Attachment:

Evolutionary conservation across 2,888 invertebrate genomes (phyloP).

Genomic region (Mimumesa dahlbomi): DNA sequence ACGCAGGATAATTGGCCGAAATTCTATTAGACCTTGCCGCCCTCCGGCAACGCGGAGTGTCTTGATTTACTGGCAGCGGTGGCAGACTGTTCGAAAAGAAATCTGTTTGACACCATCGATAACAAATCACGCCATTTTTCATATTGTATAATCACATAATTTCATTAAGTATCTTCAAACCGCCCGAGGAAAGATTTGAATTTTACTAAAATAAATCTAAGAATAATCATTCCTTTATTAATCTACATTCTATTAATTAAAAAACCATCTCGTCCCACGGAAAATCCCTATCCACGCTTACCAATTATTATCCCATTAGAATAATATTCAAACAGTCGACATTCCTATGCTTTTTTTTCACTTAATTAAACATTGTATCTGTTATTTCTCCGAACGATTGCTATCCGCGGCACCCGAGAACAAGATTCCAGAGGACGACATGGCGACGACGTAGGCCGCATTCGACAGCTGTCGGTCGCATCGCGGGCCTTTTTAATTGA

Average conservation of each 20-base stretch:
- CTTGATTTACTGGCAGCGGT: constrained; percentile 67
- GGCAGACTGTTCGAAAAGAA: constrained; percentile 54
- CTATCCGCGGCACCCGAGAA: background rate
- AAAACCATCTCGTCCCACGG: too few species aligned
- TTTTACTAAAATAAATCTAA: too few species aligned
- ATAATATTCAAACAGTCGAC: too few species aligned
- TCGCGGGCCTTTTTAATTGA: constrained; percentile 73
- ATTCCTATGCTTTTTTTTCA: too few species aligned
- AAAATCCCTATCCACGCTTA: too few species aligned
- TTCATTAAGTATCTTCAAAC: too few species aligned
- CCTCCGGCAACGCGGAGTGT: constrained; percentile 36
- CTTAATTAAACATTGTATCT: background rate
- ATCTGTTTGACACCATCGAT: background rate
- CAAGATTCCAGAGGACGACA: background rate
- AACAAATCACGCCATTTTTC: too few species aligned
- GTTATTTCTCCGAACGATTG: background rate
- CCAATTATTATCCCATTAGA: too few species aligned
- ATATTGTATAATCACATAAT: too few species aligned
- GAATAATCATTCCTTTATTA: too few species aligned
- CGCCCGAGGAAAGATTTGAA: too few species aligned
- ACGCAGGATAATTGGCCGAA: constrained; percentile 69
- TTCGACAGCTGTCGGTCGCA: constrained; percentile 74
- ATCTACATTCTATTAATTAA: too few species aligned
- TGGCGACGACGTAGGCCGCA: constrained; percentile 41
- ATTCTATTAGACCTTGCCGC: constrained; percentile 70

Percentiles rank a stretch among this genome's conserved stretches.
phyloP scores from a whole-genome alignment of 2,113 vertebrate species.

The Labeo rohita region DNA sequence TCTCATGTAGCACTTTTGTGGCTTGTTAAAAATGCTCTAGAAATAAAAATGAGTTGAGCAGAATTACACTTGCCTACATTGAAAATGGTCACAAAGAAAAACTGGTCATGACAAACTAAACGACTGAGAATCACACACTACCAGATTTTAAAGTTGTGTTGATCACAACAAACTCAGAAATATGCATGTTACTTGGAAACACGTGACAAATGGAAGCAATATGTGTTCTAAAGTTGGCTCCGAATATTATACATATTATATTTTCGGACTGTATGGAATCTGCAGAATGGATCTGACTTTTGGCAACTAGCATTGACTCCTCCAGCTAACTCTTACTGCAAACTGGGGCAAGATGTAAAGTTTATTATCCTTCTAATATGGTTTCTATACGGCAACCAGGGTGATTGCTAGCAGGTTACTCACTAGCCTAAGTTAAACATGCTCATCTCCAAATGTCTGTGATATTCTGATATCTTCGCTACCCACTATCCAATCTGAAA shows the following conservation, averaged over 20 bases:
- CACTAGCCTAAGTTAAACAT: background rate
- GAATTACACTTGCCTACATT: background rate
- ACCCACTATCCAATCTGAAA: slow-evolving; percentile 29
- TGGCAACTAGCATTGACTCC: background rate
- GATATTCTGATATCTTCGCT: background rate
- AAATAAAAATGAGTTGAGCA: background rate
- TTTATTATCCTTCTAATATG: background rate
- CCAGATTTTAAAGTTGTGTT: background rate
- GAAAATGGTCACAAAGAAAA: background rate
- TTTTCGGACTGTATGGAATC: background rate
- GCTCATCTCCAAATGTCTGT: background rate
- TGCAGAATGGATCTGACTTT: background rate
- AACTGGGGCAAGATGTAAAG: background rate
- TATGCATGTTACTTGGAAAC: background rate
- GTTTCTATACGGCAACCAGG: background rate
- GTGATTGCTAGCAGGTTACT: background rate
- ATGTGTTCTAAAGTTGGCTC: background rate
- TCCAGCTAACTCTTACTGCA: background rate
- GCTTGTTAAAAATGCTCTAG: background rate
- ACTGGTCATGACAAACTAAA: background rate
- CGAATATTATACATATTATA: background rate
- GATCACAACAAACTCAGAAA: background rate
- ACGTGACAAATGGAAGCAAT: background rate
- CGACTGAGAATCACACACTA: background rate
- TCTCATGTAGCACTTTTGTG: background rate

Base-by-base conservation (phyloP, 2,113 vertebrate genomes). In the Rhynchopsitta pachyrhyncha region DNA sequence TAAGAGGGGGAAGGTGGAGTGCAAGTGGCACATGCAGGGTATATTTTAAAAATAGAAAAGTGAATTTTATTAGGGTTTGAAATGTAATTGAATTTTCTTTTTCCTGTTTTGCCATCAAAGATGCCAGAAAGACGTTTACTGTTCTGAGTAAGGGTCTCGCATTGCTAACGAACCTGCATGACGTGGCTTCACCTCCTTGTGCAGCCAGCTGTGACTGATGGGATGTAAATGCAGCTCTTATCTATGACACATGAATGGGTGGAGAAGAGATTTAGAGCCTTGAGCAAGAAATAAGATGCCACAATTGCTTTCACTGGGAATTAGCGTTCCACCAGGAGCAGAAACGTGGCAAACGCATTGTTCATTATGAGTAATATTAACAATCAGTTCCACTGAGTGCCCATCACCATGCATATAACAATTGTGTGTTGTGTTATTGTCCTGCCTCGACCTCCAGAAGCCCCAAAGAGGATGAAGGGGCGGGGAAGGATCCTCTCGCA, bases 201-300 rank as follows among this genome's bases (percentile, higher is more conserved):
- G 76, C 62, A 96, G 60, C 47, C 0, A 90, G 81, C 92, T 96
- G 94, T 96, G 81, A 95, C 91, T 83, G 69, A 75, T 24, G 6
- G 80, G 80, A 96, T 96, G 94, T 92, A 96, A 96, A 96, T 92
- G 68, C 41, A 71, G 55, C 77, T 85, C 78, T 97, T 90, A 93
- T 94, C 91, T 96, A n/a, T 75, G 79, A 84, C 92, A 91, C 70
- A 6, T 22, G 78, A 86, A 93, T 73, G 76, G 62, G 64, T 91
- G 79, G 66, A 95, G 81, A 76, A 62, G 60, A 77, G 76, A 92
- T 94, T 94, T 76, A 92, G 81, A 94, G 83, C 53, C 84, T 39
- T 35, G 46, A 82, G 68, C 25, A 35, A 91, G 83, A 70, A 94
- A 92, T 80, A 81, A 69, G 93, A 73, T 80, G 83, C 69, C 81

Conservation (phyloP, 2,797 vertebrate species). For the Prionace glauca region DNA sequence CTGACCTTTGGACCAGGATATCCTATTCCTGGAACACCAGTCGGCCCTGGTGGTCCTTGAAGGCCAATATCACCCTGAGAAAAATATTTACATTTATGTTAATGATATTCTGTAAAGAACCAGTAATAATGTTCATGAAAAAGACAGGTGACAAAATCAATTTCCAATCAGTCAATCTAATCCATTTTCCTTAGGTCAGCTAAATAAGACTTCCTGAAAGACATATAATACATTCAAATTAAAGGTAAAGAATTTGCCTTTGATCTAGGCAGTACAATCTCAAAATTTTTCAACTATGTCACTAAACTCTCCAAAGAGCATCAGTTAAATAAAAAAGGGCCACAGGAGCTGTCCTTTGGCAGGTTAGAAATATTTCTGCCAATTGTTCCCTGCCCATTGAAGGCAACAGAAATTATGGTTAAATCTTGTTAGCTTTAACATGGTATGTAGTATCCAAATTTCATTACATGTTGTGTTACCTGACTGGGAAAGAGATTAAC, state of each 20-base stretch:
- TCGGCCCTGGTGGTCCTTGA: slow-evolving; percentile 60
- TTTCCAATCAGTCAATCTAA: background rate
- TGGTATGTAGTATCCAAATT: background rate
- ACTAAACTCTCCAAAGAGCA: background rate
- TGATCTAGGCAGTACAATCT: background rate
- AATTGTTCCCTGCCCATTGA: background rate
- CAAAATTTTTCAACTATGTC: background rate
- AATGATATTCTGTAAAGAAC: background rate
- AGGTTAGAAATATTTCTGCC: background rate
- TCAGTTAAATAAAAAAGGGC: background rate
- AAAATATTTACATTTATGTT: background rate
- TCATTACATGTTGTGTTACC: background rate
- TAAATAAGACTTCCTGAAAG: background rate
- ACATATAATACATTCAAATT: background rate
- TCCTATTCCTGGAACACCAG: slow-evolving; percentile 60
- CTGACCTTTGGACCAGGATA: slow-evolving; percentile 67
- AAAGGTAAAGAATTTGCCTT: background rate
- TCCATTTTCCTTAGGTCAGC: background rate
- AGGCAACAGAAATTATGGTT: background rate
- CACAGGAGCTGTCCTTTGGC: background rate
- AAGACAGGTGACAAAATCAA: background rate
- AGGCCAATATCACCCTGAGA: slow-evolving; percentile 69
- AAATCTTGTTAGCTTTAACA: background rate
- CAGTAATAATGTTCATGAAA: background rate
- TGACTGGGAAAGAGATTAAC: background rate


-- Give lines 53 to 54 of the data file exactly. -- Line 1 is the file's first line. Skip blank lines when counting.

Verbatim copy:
- GATCACAACAAACTCAGAAA: background rate
- ACGTGACAAATGGAAGCAAT: background rate